In a place long divided along political, religious, and cultural lines, these projects have brought residents together. As one community leader put it, “We had always fought our own battles, and none of us got together and tried to fight the whole war.”
Bringing solar to coal country
During the course of these ongoing collaborations, Culture Hub partners identified a common threat: rising utility costs. Kentucky’s regional energy monopoly was rapidly raising its rates, and many of the county’s cash-strapped community centers of power were on the brink of closing their doors.
Previously, we had felt powerless to take any proactive action. But now, united through the Culture Hub, we did some research and discovered a new possibility: solar energy. After several months of research and deliberation, four Culture Hub partners stepped up to convert their buildings to solar power: Hemphill Community Center, Kings Creek Volunteer Fire Department, Housing Oriented Ministries Established for Service (HOMES, Inc), and Appalshop.
Bringing solar to coal country was risky. Coal had been king for generations, and there was plenty of propaganda accusing solar supporters of siding with “elite, anti-coal activists.” It would have been easy to assume “the community” would oppose the project—except for the fact that the community was the one running it. One Culture Hub leader surveyed the coal miners in her neighborhood and reported, “Every one of them said something like—‘Honey, the train’s pulled out and it looks like this solar thing could benefit all of us.’”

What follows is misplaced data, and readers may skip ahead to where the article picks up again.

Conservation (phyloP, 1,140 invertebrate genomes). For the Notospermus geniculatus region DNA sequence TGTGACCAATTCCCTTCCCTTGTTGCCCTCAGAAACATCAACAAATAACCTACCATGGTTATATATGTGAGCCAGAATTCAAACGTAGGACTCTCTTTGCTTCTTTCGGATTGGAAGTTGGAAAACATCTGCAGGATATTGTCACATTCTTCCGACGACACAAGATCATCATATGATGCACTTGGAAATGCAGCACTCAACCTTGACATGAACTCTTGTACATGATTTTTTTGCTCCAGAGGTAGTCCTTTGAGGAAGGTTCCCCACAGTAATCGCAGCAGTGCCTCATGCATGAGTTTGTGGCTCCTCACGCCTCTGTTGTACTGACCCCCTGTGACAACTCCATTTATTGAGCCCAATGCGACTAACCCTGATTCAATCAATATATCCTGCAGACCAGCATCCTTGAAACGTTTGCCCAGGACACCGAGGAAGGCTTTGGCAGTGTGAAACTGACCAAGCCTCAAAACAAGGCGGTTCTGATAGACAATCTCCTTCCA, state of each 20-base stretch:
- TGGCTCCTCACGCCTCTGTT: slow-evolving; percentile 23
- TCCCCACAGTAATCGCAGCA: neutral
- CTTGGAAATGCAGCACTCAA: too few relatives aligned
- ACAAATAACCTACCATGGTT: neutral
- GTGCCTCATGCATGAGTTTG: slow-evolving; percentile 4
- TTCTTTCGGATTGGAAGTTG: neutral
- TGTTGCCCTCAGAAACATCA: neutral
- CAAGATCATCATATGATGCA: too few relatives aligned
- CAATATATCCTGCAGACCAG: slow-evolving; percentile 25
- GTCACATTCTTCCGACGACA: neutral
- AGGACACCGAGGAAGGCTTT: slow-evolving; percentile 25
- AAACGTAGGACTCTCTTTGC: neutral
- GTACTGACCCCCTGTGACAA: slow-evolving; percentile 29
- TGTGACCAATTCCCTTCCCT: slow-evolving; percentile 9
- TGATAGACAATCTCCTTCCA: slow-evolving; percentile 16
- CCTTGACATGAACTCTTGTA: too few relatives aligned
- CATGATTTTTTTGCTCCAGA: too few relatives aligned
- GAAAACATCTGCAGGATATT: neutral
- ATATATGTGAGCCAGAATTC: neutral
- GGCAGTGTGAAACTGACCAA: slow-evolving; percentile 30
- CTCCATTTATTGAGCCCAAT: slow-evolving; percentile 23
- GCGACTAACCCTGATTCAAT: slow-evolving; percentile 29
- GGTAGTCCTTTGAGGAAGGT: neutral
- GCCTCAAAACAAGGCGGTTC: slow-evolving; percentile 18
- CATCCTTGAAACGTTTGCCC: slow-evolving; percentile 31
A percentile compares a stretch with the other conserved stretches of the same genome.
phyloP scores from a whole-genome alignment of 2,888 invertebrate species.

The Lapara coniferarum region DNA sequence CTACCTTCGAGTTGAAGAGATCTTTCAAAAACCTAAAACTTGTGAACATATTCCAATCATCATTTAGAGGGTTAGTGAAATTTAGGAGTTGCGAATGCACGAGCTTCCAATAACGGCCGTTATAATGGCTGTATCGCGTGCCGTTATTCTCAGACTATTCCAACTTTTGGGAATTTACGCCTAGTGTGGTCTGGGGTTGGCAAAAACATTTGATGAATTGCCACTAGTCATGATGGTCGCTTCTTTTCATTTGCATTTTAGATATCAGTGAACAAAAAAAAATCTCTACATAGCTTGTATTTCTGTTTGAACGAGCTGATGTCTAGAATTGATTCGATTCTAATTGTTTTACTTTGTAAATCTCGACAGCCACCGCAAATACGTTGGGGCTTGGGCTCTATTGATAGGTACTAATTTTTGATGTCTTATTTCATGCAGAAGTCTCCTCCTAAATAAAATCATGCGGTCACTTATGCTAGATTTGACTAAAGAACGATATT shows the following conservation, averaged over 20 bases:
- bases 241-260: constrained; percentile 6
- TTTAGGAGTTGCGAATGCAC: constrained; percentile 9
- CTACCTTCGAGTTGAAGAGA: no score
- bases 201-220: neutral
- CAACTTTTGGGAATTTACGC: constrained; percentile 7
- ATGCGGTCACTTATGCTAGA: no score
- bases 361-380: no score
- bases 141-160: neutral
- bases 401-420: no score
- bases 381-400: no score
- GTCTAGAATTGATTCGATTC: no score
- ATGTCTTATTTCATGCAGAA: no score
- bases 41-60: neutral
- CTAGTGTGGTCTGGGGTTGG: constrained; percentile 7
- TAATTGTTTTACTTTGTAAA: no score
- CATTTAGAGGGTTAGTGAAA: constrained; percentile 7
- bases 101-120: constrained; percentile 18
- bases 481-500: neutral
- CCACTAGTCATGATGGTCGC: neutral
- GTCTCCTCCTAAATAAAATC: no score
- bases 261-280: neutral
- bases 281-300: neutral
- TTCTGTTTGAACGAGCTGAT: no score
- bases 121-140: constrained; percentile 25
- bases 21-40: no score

Another barrier was money. Our regional community development financial institution (CDFI), the Mountain Association for Community Economic Development, supported the project, but hesitated to make a half-million-dollar investment in small, community-led organizations. Undeterred, the Culture Hub kept showing up, calling meetings and participating in other CDFI-sponsored programs and events. After more than a year of sustained engagement, they agreed to develop a new financial instrument that made the project possible.
Even with the financial support, not everything worked out as planned. The firehouse backed out of the project at the last minute, when the gas companies offered them free heating in perpetuity. But the relationships built through the CCED process remained strong; the fire chief, a former strip mine boss and lifelong right-winger, continued to champion the project.
This work is not about changing residents’ political views. It’s about neighbors coming together across differences to create a new story about the place we all live in and love. To some, it’s a story about saving the planet. To others, it’s about saving money or fighting an energy company. But to everyone, it’s about supporting our communities and the centers that keep them strong.
Our country’s ongoing divisions thrive on fears of losing one’s place: if they get jobs, we lose ours; if their lives matter more, our lives matter less; if we embrace solar, we abandon our coal-mining heritage. But after years of making things together and affirming the dignity and worth of everyone in the community, Culture Hub partners have come to see new ideas and new people not as threats but as opportunities. Instead of the old zero-sum game, Letcher County’s community centers of power are building a cooperative commonwealth.
This article is part of the Bass Center for Transformative Placemaking’s “Placemaking Postcards” blog series, which invites practitioners and placemakers to highlight promising placemaking practices across the U.S. and abroad, with a particular focus on practices that foster inclusive economic growth and development.